Facebook's leaked financials show possible $1B profit in '11
Goldman Sachs' not-so-secretive document spills beans on site
Computerworld - Facebook reportedly generated $1.2 billion in revenue in the first nine months of 2010, according to a document being distributed by Goldman Sachs.
What are reportedly Facebook's financials began leaking out Friday thanks to a not-very-secretive 101-page document that Goldman Sachs is sending out to potential Facebook investors, according to Reuters. Goldman Sachs, which earlier this week invested $450 million in Facebook and valued the social networking company at $50 billion, is providing its wealthiest customers with the most detailed information about Facebook's financials to hit the street yet.
Citing an unnamed source who received the document, Reuters is reporting that Facebook earned $355 million in net income in the first nine months of 2010. It also noted that the financial statements being handed out have not been audited and do not specify how Facebook is pulling in its revenue.
Businessweek is reporting that if Facebook can maintain its growth and margins, the company could realistically pull in $1 billion in profit in 2011.
Facebook declined to comment for this story.
"We're finally seeing some numbers on Facebook's revenue and profitability and the news is mostly good," said Dan Olds, an analyst with The Gabriel Consulting Group. "The company has solid revenues north of a billion and profit margins of anywhere from 25% to 35%. These are great numbers, but not necessarily high enough to support a $50 billion valuation."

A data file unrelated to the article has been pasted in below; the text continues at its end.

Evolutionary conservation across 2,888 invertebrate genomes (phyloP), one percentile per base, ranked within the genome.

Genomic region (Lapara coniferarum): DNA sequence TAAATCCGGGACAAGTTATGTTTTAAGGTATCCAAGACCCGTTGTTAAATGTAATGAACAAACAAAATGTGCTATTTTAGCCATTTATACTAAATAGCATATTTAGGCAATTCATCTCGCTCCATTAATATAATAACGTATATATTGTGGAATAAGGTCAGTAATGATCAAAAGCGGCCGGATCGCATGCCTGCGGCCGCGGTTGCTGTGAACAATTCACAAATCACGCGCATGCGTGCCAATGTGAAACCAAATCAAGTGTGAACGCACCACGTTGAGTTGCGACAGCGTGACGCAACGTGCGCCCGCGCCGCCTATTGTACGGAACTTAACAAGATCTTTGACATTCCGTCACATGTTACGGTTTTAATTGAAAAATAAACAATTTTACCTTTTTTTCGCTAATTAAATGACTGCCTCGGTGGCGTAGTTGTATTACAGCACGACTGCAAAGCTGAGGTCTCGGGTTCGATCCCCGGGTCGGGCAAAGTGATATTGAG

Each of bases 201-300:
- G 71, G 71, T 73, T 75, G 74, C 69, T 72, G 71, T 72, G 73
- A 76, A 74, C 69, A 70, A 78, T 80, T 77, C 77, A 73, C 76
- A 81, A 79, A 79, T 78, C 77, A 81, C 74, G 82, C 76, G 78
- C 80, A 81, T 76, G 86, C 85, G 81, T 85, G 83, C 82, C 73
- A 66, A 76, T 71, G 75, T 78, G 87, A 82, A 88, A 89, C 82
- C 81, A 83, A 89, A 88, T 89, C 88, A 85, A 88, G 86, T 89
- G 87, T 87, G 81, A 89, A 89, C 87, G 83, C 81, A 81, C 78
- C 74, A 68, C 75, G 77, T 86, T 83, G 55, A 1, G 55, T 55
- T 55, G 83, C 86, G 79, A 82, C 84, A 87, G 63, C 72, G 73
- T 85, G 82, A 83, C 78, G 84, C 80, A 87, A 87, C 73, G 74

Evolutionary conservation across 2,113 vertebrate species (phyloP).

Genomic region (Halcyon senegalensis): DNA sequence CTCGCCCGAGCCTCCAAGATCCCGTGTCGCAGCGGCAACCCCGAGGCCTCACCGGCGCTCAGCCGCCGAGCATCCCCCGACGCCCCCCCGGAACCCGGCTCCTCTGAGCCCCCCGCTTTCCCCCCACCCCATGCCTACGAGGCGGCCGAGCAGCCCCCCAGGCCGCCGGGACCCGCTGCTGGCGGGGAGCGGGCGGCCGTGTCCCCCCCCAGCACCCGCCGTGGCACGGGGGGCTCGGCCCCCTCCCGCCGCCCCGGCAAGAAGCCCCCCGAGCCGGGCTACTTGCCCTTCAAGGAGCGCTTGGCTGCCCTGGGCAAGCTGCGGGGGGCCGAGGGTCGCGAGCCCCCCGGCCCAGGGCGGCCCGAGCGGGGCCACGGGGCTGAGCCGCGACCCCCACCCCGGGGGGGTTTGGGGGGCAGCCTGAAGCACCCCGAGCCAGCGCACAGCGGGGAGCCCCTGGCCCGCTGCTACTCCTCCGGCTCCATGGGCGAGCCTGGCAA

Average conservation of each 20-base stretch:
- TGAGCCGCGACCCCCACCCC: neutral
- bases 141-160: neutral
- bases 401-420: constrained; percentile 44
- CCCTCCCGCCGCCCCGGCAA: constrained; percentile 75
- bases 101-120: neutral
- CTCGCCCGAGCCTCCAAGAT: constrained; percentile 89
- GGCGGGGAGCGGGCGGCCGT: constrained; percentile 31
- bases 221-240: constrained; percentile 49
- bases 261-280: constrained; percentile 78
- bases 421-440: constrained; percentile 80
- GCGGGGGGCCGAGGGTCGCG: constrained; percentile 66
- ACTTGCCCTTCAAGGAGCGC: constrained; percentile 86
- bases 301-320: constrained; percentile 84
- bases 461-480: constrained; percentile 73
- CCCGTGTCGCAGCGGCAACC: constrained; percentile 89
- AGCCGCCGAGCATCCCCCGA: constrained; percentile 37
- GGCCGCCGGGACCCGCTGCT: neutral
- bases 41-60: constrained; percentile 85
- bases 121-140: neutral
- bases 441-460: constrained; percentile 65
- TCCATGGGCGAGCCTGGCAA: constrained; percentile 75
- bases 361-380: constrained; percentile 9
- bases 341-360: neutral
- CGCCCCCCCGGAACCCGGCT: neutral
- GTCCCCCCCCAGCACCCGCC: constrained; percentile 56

To financially get where Goldman Sachs thinks Facebook can go, the company won't be able to just stay the course.
"The only way Facebook at $50 billion looks like a good investment is if you believe that the company is going to continue to grow revenue and profits at a huge clip well into the future," added Olds.
News of Facebook's financials surfaced just one day after reports hit that the social networking company is on the cusp of gaining 500 shareholders, an invisible line enforced by the U.S. Securities and Exchange Commission (SEC) that will force Facebook to disclose its financials even though it's not a publicly traded company.
Discussion of the site's finances was widespread this week, even turning up in a segment on The Daily Show, where host Jon Stewart lampooned Facebook's desire to keep its information secret.
|The Daily Show With Jon Stewart||Mon - Thurs 11p / 10c|
|The Anti-Social Network|
The Wall Street Journal reported yesterday that Mark Zuckerberg, CEO and co-founder of Facebook, is preparing to launch an initial public offering in 2012. That echoes statements made last September by Facebook board member, venture capitalist and PayPal co-founder Peter Thiel that Facebook was eyeing an IPO in late 2012.
News about Facebook's IPO prospects follow widespread speculation in recent days that another social networking company, LinkedIn, is working on an IPO of its own and could beat social networking heavyweights like Facebook and Twitter to the IPO gate.
Sharon Gaudin covers the Internet and Web 2.0, emerging technologies, and desktop and laptop chips for Computerworld. Follow Sharon on Twitter at @sgaudin or subscribe to Sharon's RSS feed . Her e-mail address is email@example.com.
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